Spiritual discipline. Perfection of the character. That’s the true north.

And it’s only taken me 20 years to figure that out.

The Irrationality of Love

It’s 3:00 pm on a Saturday and I’m sitting in a loft of a church that’s been converted into a theatre. The space holds seating for 27 audience members, and the seats I’m sitting in were installed in their current configuration by my husband (with the help of a crew of actors). It’s warm and since there is no air conditioning in the loft/theatre, the windows are open. We have to be mindful of the neighbors to the west; if we get too loud, we’ll have to shut those windows. It’s May in North Hollywood, so the temperature is only in the low 90s. We won’t be performing in this space this time—we’ll be taking this production to the Hollywood Fringe Festival  to a larger (88 seats!) theatre, with air conditioning. We’ll have one two-hour technical rehearsal in that space. The space we are rehearsing in is sublet from September through June from the theatre company downstairs, who rents from the church. They specialize in musicals, so when they leave their doors open, strains of Sondheim float up to us.

But they have AC, so their doors are shut. There will be no serenade this afternoon. I’m directing this time. We’re working on a new play. It’s based on Schnitzler’s La Ronde, and it’s called Sleeping Around, a name given to it by the current producing company (Theatre Unleashed) with the blessing of the playwright. The playwright is the best friend of one of the actresses cast in the show. There’s no “favors” at work here—the script (and the actress) are solid. The Artistic Director (also cast in the show) was thrilled to be able to get the script, the playwright was thrilled to get his work produced. Everybody is thrilled.

Before me are two actors in their twenties. I am not in my twenties. We’re working a scene that involves a break up—so we’re exploring betrayal, misunderstanding, the pain of losing the fairy tale, the pain of taking some one’s fairy tale, the irrationality of love. To help my actors grasp a particular moment, I describe something from my own past, something personal, private—and for a moment, I’m twenty-something again, confused and in anguish. Could I have imagined then that all these years later I would be sitting in a small theatre in Los Angeles exploiting my youthful heartache? I am caught in time—past and present exist simultaneously in my mind.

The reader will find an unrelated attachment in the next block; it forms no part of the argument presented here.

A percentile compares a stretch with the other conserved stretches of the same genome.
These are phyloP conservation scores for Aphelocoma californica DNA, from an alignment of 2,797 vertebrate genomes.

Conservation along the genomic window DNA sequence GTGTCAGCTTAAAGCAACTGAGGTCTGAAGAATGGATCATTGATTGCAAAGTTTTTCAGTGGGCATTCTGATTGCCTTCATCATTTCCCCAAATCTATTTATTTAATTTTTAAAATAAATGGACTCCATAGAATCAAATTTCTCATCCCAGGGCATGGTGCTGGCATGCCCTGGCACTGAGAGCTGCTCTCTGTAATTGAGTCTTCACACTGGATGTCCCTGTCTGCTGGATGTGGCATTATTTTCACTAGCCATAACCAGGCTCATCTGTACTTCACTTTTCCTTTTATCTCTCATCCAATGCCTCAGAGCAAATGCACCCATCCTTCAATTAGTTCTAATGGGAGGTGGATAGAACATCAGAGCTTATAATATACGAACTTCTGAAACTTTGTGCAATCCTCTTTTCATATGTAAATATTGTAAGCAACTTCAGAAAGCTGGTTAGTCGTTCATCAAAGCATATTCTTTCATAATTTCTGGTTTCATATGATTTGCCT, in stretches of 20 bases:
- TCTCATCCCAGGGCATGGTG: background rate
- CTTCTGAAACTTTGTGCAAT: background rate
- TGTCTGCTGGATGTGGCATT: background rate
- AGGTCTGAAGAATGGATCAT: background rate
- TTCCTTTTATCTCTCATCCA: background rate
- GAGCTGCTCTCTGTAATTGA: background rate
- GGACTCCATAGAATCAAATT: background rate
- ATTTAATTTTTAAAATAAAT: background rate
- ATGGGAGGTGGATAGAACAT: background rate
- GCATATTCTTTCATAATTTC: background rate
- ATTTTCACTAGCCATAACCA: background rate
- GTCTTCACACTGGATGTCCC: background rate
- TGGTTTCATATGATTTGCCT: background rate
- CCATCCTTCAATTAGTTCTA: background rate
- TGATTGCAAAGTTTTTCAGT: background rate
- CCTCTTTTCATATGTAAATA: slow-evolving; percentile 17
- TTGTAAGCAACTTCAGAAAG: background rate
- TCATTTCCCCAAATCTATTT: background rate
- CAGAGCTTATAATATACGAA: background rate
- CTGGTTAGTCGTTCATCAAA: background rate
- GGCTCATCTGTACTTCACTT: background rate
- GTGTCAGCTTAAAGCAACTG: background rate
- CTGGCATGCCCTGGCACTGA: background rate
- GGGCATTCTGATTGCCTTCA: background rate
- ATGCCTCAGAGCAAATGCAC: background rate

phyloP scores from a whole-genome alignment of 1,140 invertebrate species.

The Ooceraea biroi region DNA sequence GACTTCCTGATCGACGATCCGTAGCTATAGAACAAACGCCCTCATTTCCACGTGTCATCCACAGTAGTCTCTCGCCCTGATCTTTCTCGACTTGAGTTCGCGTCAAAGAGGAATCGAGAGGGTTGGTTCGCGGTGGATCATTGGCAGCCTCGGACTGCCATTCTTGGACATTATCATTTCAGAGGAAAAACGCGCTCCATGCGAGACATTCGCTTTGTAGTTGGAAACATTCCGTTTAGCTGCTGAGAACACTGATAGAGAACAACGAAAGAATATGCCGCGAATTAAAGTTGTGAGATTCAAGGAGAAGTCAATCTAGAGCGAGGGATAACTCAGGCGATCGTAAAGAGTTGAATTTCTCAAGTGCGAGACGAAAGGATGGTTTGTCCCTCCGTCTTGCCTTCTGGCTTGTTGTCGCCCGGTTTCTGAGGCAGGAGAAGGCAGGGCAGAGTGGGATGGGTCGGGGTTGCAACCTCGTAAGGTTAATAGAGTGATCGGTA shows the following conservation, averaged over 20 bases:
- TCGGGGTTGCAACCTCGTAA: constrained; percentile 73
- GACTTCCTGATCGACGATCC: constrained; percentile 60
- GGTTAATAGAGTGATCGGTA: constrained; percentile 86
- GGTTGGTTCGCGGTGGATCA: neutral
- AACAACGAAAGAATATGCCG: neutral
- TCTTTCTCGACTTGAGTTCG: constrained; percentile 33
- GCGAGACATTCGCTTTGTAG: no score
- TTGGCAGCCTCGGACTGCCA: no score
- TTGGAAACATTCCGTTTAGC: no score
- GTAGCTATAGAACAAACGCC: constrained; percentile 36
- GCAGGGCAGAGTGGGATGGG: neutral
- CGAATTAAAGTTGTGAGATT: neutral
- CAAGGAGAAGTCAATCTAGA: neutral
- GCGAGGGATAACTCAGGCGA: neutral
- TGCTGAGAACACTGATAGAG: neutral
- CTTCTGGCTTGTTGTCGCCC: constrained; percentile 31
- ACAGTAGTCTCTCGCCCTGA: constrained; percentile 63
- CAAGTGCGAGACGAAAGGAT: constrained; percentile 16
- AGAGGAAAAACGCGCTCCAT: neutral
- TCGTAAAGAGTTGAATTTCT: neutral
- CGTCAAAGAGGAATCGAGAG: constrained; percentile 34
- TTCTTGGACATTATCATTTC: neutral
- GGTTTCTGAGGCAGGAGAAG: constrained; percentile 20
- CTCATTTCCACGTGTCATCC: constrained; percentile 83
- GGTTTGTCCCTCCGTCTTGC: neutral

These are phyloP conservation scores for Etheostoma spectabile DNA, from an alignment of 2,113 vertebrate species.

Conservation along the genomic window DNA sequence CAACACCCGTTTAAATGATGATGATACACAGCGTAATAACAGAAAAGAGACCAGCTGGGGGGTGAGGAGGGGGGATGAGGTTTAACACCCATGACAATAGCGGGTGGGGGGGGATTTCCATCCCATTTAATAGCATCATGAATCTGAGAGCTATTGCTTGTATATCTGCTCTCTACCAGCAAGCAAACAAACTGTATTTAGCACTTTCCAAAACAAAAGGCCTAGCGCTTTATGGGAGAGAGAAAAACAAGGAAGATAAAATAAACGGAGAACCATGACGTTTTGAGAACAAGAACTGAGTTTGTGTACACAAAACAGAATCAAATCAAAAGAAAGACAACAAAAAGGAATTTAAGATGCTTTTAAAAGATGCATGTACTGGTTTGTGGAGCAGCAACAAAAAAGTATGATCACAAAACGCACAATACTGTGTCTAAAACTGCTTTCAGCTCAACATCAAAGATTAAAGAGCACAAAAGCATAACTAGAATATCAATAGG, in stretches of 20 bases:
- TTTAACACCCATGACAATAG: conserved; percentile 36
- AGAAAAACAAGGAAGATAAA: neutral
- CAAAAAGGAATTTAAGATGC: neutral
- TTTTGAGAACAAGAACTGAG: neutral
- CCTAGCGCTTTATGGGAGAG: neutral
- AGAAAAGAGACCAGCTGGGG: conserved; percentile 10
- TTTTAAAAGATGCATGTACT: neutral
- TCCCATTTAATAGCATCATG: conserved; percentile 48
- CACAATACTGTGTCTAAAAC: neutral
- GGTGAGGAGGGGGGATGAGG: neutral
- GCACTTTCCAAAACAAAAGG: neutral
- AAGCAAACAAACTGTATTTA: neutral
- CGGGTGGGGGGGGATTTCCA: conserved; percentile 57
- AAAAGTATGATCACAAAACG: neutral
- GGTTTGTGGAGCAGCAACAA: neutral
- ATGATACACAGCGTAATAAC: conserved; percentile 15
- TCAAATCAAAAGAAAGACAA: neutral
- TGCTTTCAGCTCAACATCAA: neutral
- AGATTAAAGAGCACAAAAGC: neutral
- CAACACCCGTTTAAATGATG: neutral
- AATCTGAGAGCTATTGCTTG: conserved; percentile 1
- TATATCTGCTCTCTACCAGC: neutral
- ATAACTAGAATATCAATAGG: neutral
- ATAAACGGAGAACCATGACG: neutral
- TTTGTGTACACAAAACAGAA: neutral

And then I’m back. Back in the small, hot theatre with two actors looking at me with the gracious impatience the young afford the nostalgia of their elders. (When exactly did I become an elder?)

But this is what we do. We theatre artists. We playwrights, directors, actors—we pick apart our past, mine it for the true things of our human experience, repackage those discoveries and tell new stories with the bric-a-brac we’ve collected. Sometimes we clothe our truths so they are unrecognizable as biography, and sometimes we toss them to the world almost naked.

This is why we keep coming back to classic plays like Romeo & Juliet. Almost everyone remembers the excitement, the passion of young love. While the text of Romeo & Juliet remains constant, I change my aspect to it every time I see it. As a teenager, Romeo & Juliet was romantic, as an adult, it is nostalgic. And maybe a bit silly. But I become a time traveler into my own past, remembering what it was to be so young and so certain of love. I know my experience, though uniquely mine, was also shared by a man who lived 400 years ago, and also shared by everyone else who has had the fortune to see his play. I am still unique, yet I am not alone.

The play I am working on now in no way resembles Romeo & Juliet. It is urban, contemporary, full of slang, at times crass, and uses current cultural signifiers to explore a range of relationships. (I suppose an argument could be made that when Romeo & Juliet was first produced, much of the above could have been said about it as well.) But, like all good plays, this new work sinks its teeth into human experiences we recognize.

A few days ago, I found out that the play I directed last year, Friends Like These, is getting published. This work was developed entirely in small spaces, and I am so proud to have been a part of its development. My own plays have been going through the development process with the assistance of the intimate theatres. Our stories might be modern, or they might be hundreds of years old, but all over Los Angeles, they are all created by the magic of the true things contributed by the artists that work on them.

At this time in the midst of the 99-Seat Waiver Wars many of us working in the intimate spaces in Los Angeles theatre search our souls to explain why it is so critical for us to keep going, to continue to create work when we can’t get paid, can’t possibly make a living. There are rational arguments in support of the LA small theatre scene, and better minds than mine have made them. You can read about them at the website.

Like love though, the answer is sometimes irrational: We are theatre artists. We make theatre. This is what we do.


Info for Sleeping Around: